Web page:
City of Lawrence leaders voted to raise the legal age to purchase tobacco products from 18 to 21 and to establish a local tobacco sales license and application process.
As part of its Tuesday meeting, the Lawrence City Commission voted 5-0 to pass two ordinances that raise the age to purchase tobacco, establish local licensing procedures and various new provisions regarding tobacco use. The amendments would cover traditional tobacco products such as cigarettes as well as synthetic products such as e-cigarettes or vapes.
Commissioners expressed broad support for the changes. Discussions about a local ordinance began four years ago and Vice Mayor Lisa Larsen said she had always been supportive of the effort and was happy to see it finally moving forward.
“From there it was four long years, but I’m glad we got to this point,” Larsen said.
LiveWell Douglas County, a health coalition coordinated by Lawrence-Douglas County Public Health, has been advocating since 2018 for the city to raise the age of purchase of tobacco products in Lawrence to 21. Other organizations, such as the American Heart Association and the Lawrence branch of the NAACP, have also supported the effort. The federal age to purchase tobacco was raised to 21 at the end of 2019, but Kansas state law has not yet changed to reflect that. Douglas County has passed regulations to raise the age, but they only affect rural unincorporated areas of the county and not the town of Lawrence.
The order will require any tobacco retail business or self-service display, such as tobacco vending machines, to obtain a license before selling those products. To enforce the ordinance, a tobacco retailer will be subject to at least two unannounced compliance checks per year, which would be carried out by the health department. Violations of the ordinance will be assessed with the tobacco retailer and dealt with in municipal court. All proceeds from the fines will go to a tobacco prevention and education fund administered by the Department of Health.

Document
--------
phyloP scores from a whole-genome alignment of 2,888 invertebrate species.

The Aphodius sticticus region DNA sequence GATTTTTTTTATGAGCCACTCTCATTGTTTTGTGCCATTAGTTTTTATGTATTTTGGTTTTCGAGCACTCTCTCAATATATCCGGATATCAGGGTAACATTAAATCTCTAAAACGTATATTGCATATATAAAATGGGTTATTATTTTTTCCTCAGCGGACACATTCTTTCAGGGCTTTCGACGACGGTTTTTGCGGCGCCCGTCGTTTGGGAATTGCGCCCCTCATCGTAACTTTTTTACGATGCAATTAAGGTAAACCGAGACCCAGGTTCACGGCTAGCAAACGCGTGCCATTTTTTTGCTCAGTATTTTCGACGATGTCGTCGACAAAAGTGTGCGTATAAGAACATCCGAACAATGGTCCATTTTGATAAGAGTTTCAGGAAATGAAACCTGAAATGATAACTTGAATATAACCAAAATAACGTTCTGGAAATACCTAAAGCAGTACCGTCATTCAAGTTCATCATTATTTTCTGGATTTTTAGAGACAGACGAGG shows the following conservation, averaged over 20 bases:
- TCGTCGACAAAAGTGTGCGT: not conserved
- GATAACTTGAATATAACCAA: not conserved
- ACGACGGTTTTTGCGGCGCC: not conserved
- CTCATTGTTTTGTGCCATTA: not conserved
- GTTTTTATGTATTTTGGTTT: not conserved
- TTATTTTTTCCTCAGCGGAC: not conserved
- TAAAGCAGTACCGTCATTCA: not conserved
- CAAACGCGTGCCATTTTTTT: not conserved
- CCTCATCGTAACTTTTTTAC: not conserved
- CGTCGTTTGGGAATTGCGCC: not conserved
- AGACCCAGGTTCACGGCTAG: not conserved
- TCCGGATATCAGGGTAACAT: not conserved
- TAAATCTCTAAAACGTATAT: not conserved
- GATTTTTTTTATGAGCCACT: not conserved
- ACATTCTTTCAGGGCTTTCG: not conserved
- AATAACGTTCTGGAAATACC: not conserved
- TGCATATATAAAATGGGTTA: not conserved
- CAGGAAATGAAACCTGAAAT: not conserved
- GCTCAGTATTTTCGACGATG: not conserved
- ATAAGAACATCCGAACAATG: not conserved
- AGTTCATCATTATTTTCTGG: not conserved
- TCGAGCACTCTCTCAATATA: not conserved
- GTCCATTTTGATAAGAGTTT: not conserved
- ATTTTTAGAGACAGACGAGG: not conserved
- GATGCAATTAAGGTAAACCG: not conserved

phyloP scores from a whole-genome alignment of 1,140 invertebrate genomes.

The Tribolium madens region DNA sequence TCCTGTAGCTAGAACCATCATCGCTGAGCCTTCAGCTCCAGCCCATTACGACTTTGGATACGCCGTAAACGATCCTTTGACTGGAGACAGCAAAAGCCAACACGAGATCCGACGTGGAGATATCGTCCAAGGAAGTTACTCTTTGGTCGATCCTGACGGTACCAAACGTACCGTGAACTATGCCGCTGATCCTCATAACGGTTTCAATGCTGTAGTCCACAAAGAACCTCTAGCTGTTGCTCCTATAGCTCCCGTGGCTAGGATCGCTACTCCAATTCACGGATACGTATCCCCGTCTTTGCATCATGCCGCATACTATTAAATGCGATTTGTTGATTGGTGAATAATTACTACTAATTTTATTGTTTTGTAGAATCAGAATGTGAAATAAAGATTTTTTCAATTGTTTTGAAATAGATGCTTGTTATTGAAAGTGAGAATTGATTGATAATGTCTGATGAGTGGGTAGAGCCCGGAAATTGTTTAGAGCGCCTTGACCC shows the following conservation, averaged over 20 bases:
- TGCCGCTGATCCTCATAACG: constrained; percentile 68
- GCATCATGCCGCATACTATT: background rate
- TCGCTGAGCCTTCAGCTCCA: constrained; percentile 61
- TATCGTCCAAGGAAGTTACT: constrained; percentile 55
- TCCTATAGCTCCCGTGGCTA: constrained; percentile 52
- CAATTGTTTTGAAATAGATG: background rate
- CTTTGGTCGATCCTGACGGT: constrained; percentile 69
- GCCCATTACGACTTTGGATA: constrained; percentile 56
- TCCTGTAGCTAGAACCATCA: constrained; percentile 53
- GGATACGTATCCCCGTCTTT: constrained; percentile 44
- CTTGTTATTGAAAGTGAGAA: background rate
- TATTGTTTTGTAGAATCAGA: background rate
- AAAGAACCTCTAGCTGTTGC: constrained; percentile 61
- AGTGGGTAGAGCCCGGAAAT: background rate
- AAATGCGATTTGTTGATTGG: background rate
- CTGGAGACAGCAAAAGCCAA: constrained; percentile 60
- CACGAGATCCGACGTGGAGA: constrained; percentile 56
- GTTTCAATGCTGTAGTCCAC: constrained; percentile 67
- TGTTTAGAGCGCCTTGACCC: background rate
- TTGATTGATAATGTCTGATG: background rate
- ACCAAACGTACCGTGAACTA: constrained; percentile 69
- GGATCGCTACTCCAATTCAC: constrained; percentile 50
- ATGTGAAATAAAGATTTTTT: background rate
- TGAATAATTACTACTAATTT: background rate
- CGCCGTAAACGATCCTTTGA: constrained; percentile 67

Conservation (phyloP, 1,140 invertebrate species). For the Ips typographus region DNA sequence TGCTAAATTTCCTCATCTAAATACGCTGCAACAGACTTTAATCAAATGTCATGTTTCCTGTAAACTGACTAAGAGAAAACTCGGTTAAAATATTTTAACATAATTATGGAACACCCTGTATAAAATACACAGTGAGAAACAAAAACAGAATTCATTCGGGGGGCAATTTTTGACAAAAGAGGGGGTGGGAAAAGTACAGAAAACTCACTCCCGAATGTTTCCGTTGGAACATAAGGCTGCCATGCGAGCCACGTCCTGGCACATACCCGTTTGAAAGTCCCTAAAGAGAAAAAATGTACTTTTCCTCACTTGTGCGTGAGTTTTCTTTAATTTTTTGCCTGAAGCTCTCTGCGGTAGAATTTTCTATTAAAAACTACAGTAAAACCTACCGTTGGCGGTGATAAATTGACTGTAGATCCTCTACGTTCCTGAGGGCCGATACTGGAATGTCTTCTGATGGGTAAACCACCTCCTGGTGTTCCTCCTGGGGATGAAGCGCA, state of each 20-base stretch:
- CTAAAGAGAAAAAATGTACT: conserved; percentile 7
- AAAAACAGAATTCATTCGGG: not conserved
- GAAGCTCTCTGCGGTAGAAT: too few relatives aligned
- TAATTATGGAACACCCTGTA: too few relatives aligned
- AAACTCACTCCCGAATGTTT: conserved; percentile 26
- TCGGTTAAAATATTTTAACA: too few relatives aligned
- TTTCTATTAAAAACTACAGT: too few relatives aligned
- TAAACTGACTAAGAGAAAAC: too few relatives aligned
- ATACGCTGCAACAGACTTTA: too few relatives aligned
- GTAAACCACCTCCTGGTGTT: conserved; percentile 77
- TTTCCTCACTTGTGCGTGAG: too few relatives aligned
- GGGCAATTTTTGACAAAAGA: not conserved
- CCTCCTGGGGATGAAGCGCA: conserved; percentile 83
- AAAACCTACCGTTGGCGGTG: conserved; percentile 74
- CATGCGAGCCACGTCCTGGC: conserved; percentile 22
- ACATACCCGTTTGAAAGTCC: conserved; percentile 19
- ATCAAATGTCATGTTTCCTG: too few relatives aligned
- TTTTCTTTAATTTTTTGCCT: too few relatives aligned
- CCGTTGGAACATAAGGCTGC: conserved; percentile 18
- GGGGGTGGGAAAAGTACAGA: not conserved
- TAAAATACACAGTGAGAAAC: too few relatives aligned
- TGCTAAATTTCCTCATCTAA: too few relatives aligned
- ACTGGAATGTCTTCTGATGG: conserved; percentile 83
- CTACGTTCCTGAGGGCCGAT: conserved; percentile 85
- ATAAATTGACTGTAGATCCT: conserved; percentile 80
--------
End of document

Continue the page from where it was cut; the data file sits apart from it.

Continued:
One of the key questions in past discussions at the commission level has been how the city would enforce the higher purchase age in the absence of state regulation and what the costs would be to the city. The City Clerk’s Office typically handles other types of licenses, but the Tobacco License would instead be handled entirely by Lawrence-Douglas County Public Health. Licensing fees would be $260 per year for retailers and $15 per year for tobacco vending machines, with fees set to cover administration and enforcement costs.
The order drafted by city staff and approved by the commission did not include location limitations proposed by the health department and the American Heart Association. This proposal limited the proximity of tobacco retailers to youth facilities, the proximity of retailers to each other, and the total number of retailers.
The prescriptions also cover other tobacco-related changes. These include updating the definition of smoking to include vaping and other electronic cigarettes and smoking devices. The definition of smoking has also been updated to include hookah and e-hookah. These changes would clarify that vaping is subject to indoor or other smoking bans.
For the sake of the ordinance penalizing tobacco users, there was some discussion as to whether a provision prohibiting a person from smoking in any area where smoking is prohibited should remain in the ordinance. In response to questions from the commission, Assistant City Attorney Randy Larkin said the enforcement section provision allows the city to enforce smoking bans in public places. Assistant City Attorney Maria Garcia said the provision is rarely cited in city court, with the provision only being cited three times in the past five years.
Ultimately, the commission decided to leave the provision in the order. Commissioner Brad Finkeldei said if the city were to see an increase in tickets for tobacco users, he thought it would be something the city should address.
Lawrence-Douglas County Director of Public Health Dan Partridge told the commission that the health department would be ready to launch the program Jan. 1.